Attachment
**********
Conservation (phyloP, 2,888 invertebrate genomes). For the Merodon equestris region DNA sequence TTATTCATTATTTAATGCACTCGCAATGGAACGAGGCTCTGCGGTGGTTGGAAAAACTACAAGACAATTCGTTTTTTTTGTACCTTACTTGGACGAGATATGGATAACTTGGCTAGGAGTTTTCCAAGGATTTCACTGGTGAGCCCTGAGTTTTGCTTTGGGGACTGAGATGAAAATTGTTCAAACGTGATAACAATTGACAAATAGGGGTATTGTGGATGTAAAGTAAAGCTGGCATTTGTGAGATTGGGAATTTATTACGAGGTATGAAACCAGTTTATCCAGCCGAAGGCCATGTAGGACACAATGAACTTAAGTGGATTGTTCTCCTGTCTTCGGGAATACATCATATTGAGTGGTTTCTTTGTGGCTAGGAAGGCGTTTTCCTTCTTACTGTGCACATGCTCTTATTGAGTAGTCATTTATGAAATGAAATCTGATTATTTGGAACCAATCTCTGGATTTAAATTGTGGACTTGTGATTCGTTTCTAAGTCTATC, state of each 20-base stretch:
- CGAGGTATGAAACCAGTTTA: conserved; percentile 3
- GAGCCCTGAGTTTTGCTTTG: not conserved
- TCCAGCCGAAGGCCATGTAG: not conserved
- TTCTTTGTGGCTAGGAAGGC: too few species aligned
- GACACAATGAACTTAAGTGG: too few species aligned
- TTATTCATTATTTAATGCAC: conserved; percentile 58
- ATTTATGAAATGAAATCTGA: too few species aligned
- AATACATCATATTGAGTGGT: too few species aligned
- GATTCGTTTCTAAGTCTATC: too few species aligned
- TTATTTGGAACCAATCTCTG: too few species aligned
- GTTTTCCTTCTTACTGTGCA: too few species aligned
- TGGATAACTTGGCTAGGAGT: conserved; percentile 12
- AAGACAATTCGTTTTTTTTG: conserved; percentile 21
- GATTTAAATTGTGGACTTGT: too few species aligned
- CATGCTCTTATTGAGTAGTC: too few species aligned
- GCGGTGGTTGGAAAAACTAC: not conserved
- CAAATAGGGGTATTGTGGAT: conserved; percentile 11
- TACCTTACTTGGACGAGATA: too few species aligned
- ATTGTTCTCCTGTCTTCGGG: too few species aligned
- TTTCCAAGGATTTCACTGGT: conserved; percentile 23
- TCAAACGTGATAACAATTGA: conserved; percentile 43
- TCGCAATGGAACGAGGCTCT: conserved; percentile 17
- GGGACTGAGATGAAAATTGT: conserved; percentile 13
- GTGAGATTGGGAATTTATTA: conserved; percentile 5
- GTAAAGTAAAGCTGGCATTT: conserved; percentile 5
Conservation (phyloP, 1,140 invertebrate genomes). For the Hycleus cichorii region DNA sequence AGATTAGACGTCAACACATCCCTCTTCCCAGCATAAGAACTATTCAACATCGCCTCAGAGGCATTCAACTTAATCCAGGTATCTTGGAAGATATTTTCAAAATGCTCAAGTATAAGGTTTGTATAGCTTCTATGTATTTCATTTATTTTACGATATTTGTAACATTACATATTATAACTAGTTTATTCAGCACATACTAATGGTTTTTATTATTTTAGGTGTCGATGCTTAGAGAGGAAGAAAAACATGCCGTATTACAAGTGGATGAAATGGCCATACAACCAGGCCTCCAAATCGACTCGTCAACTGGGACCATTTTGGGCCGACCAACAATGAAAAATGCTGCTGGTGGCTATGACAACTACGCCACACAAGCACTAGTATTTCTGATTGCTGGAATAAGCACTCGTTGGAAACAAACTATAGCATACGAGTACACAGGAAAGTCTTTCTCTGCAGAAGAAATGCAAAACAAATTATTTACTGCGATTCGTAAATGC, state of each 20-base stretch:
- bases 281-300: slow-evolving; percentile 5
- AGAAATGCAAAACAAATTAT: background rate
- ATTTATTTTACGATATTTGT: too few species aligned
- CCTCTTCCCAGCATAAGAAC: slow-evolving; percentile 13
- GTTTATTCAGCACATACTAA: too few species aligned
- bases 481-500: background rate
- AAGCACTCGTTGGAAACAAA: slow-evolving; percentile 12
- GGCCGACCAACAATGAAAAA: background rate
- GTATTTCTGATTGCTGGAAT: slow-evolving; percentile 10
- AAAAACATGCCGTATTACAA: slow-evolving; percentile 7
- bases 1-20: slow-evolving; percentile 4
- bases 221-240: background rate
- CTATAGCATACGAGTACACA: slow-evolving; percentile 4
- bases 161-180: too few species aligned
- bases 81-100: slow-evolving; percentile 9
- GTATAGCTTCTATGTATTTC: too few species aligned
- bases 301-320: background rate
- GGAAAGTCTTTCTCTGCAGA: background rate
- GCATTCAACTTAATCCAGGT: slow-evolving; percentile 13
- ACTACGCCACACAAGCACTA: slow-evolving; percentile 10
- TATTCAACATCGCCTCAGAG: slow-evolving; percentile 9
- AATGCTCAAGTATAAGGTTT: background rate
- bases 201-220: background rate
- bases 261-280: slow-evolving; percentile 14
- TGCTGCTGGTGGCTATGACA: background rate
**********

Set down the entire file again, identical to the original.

Conservation (phyloP, 2,888 invertebrate genomes). For the Merodon equestris region DNA sequence TTATTCATTATTTAATGCACTCGCAATGGAACGAGGCTCTGCGGTGGTTGGAAAAACTACAAGACAATTCGTTTTTTTTGTACCTTACTTGGACGAGATATGGATAACTTGGCTAGGAGTTTTCCAAGGATTTCACTGGTGAGCCCTGAGTTTTGCTTTGGGGACTGAGATGAAAATTGTTCAAACGTGATAACAATTGACAAATAGGGGTATTGTGGATGTAAAGTAAAGCTGGCATTTGTGAGATTGGGAATTTATTACGAGGTATGAAACCAGTTTATCCAGCCGAAGGCCATGTAGGACACAATGAACTTAAGTGGATTGTTCTCCTGTCTTCGGGAATACATCATATTGAGTGGTTTCTTTGTGGCTAGGAAGGCGTTTTCCTTCTTACTGTGCACATGCTCTTATTGAGTAGTCATTTATGAAATGAAATCTGATTATTTGGAACCAATCTCTGGATTTAAATTGTGGACTTGTGATTCGTTTCTAAGTCTATC, state of each 20-base stretch:
- CGAGGTATGAAACCAGTTTA: conserved; percentile 3
- GAGCCCTGAGTTTTGCTTTG: not conserved
- TCCAGCCGAAGGCCATGTAG: not conserved
- TTCTTTGTGGCTAGGAAGGC: too few species aligned
- GACACAATGAACTTAAGTGG: too few species aligned
- TTATTCATTATTTAATGCAC: conserved; percentile 58
- ATTTATGAAATGAAATCTGA: too few species aligned
- AATACATCATATTGAGTGGT: too few species aligned
- GATTCGTTTCTAAGTCTATC: too few species aligned
- TTATTTGGAACCAATCTCTG: too few species aligned
- GTTTTCCTTCTTACTGTGCA: too few species aligned
- TGGATAACTTGGCTAGGAGT: conserved; percentile 12
- AAGACAATTCGTTTTTTTTG: conserved; percentile 21
- GATTTAAATTGTGGACTTGT: too few species aligned
- CATGCTCTTATTGAGTAGTC: too few species aligned
- GCGGTGGTTGGAAAAACTAC: not conserved
- CAAATAGGGGTATTGTGGAT: conserved; percentile 11
- TACCTTACTTGGACGAGATA: too few species aligned
- ATTGTTCTCCTGTCTTCGGG: too few species aligned
- TTTCCAAGGATTTCACTGGT: conserved; percentile 23
- TCAAACGTGATAACAATTGA: conserved; percentile 43
- TCGCAATGGAACGAGGCTCT: conserved; percentile 17
- GGGACTGAGATGAAAATTGT: conserved; percentile 13
- GTGAGATTGGGAATTTATTA: conserved; percentile 5
- GTAAAGTAAAGCTGGCATTT: conserved; percentile 5
Conservation (phyloP, 1,140 invertebrate genomes). For the Hycleus cichorii region DNA sequence AGATTAGACGTCAACACATCCCTCTTCCCAGCATAAGAACTATTCAACATCGCCTCAGAGGCATTCAACTTAATCCAGGTATCTTGGAAGATATTTTCAAAATGCTCAAGTATAAGGTTTGTATAGCTTCTATGTATTTCATTTATTTTACGATATTTGTAACATTACATATTATAACTAGTTTATTCAGCACATACTAATGGTTTTTATTATTTTAGGTGTCGATGCTTAGAGAGGAAGAAAAACATGCCGTATTACAAGTGGATGAAATGGCCATACAACCAGGCCTCCAAATCGACTCGTCAACTGGGACCATTTTGGGCCGACCAACAATGAAAAATGCTGCTGGTGGCTATGACAACTACGCCACACAAGCACTAGTATTTCTGATTGCTGGAATAAGCACTCGTTGGAAACAAACTATAGCATACGAGTACACAGGAAAGTCTTTCTCTGCAGAAGAAATGCAAAACAAATTATTTACTGCGATTCGTAAATGC, state of each 20-base stretch:
- bases 281-300: slow-evolving; percentile 5
- AGAAATGCAAAACAAATTAT: background rate
- ATTTATTTTACGATATTTGT: too few species aligned
- CCTCTTCCCAGCATAAGAAC: slow-evolving; percentile 13
- GTTTATTCAGCACATACTAA: too few species aligned
- bases 481-500: background rate
- AAGCACTCGTTGGAAACAAA: slow-evolving; percentile 12
- GGCCGACCAACAATGAAAAA: background rate
- GTATTTCTGATTGCTGGAAT: slow-evolving; percentile 10
- AAAAACATGCCGTATTACAA: slow-evolving; percentile 7
- bases 1-20: slow-evolving; percentile 4
- bases 221-240: background rate
- CTATAGCATACGAGTACACA: slow-evolving; percentile 4
- bases 161-180: too few species aligned
- bases 81-100: slow-evolving; percentile 9
- GTATAGCTTCTATGTATTTC: too few species aligned
- bases 301-320: background rate
- GGAAAGTCTTTCTCTGCAGA: background rate
- GCATTCAACTTAATCCAGGT: slow-evolving; percentile 13
- ACTACGCCACACAAGCACTA: slow-evolving; percentile 10
- TATTCAACATCGCCTCAGAG: slow-evolving; percentile 9
- AATGCTCAAGTATAAGGTTT: background rate
- bases 201-220: background rate
- bases 261-280: slow-evolving; percentile 14
- TGCTGCTGGTGGCTATGACA: background rate